Saturday, 4 February 2012

Review: Chronicle

Year: 2012
Director: Josh Trank
Screenplay: Max Landis
Starring: Dane DeHaan, Michael B. Jordan, and Alex Russell

Warning: I will not be too specific about certain plot elements, however, spoilers are bound.

Synopsis is here

Chronicle is great fun. In fact at times it's pretty awesome. I mean this in the traditional definition, as opposed to the casual modern trend. The films spectacle actually brought forth a certain amount of amazement. I was in no way expecting it. Particularly from a film, which had only been described to me as "the found footage superhero movie". Such quick branding is correct but almost gives a disservice to a film which confidently melds elements of Superman, Spideman, Cloverfield, and Ginger Snaps (or maybe the breakfast club) into one entertaining mass.

It follows the typical beats of the super hero movie, but it doesn't feel derivative. Far from it. If Cloverfield was to tailor fit Godzilla for the YouTube generation, then Chronicle feels like the extremely snug super hero costume for the same people. Establishing the characters quickly and solidly, the film does well to try and combat the some of the issues that come with the found footage sub-genre. We are given a withdrawn character; Andrew (DeHaan) who decides to place his focus into documenting what he can see, if nothing else for himself. It's clear that it keeps him occupied from all the tragic elements that haunt his life. He states that; it "creates a barrier", between himself and what's happening within him and the other characters. Not only does it help detail the obsession with filming, but you can sense the trouble brewing from such statements.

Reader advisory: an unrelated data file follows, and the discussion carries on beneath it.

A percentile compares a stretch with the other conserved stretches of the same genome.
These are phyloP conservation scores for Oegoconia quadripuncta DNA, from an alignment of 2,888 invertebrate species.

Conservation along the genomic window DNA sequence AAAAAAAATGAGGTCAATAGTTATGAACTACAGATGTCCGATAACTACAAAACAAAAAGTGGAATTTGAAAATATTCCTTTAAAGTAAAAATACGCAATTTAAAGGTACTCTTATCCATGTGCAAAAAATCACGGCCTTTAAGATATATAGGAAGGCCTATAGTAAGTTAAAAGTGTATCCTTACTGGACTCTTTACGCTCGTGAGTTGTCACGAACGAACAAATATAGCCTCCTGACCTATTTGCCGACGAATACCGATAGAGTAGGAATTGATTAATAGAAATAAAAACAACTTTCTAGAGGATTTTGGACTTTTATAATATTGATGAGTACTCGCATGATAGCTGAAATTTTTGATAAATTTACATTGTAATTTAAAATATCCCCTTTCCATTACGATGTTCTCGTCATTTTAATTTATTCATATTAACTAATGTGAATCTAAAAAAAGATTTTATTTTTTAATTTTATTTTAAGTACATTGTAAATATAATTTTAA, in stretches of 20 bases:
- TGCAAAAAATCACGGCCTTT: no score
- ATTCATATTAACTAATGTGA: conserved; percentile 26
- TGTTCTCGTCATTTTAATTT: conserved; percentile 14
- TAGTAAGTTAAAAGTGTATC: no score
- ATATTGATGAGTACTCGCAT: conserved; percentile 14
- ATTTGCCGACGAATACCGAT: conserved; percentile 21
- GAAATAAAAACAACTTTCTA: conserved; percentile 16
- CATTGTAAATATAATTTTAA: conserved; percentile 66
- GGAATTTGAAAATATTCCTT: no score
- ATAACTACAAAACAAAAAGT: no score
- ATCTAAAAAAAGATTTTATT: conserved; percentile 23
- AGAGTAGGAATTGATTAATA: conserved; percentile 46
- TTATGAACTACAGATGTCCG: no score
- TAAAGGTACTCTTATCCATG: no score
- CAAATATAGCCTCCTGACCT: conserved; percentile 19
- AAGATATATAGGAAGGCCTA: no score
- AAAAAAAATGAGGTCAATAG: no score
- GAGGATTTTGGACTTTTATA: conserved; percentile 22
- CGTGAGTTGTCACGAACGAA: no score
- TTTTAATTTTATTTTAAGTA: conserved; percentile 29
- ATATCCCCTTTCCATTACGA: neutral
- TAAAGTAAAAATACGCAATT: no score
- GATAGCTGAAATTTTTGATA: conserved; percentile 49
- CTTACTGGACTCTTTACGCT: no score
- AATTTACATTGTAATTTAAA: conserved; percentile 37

But before then, we see and sense the fun. As these three fast friends, discover an artefact that given them extraordinary powers, we watch them jerk about with them in a way that only teens would. In a way that we would in the same circumstance. They learn and discover more and we are reminded of that same thrill that Peter Parker had in Spiderman. While it doesn't have the same exhilaration that Tobey Maguire infused, when he first got bitten by that bitch of a spider, it's still in the same ballpark.

Yet, in the same way we would lark about if we had powers (if only I could control gravity), Chronicle realises it's that real life would get in the way just easily. As the trios powers grow, so do their issues. The film cleverly mirrors adolescence and home problems with the increasing abilities. Andrew whose background is already shrouded in darkness (dying mother, booze father) begins to fall into his own egoism.
The philosophical aspects of Schopenhauer, briefly noted in the beginning of the film start to come into play and the tension and spectacle rises. To quote Nietzsche: "If you stare into the Abyss long enough the Abyss stares back at you." Andrew seems to be staring more intently than Anakin.

The film rolls at a great pace, with deeper characterisation and better story telling than bigger films within the same genre. It's almost embarrassing looking at how effective this movie is in comparison to the likes of The Green Lantern, which could struggled to even establish why we should be watching Ryan Reynolds making huge green fists. The effects are not up to Transformers standard, but the investment of what's going on allows us to overlook this. Chronicle does build to an effective and power crescendo which bypassed my admittedly low expectations and provided something that was really quite thrilling.

It's not without it's flaws. The film, like many found footage features, can't full shake off the restraints of the sub-genre. It's clear to see when the film is providing us with establishing shots that wouldn't be part of the characters concern. The film's final third is greatly entertaining but also forgets at times it's meant to be user utilized content. Also, some of the plot points not only has a distinct smell of the magical negro, but also highlight a small issue with some of the mechanics of the film.

For the most part however, Chronicle sets it's sights as a film that could gain cult status. It plays with superhero story effectively and is solidly entertaining throughout. The makers of all the next generation of upcoming comic adaptations, could do little harm with checking out what this does right.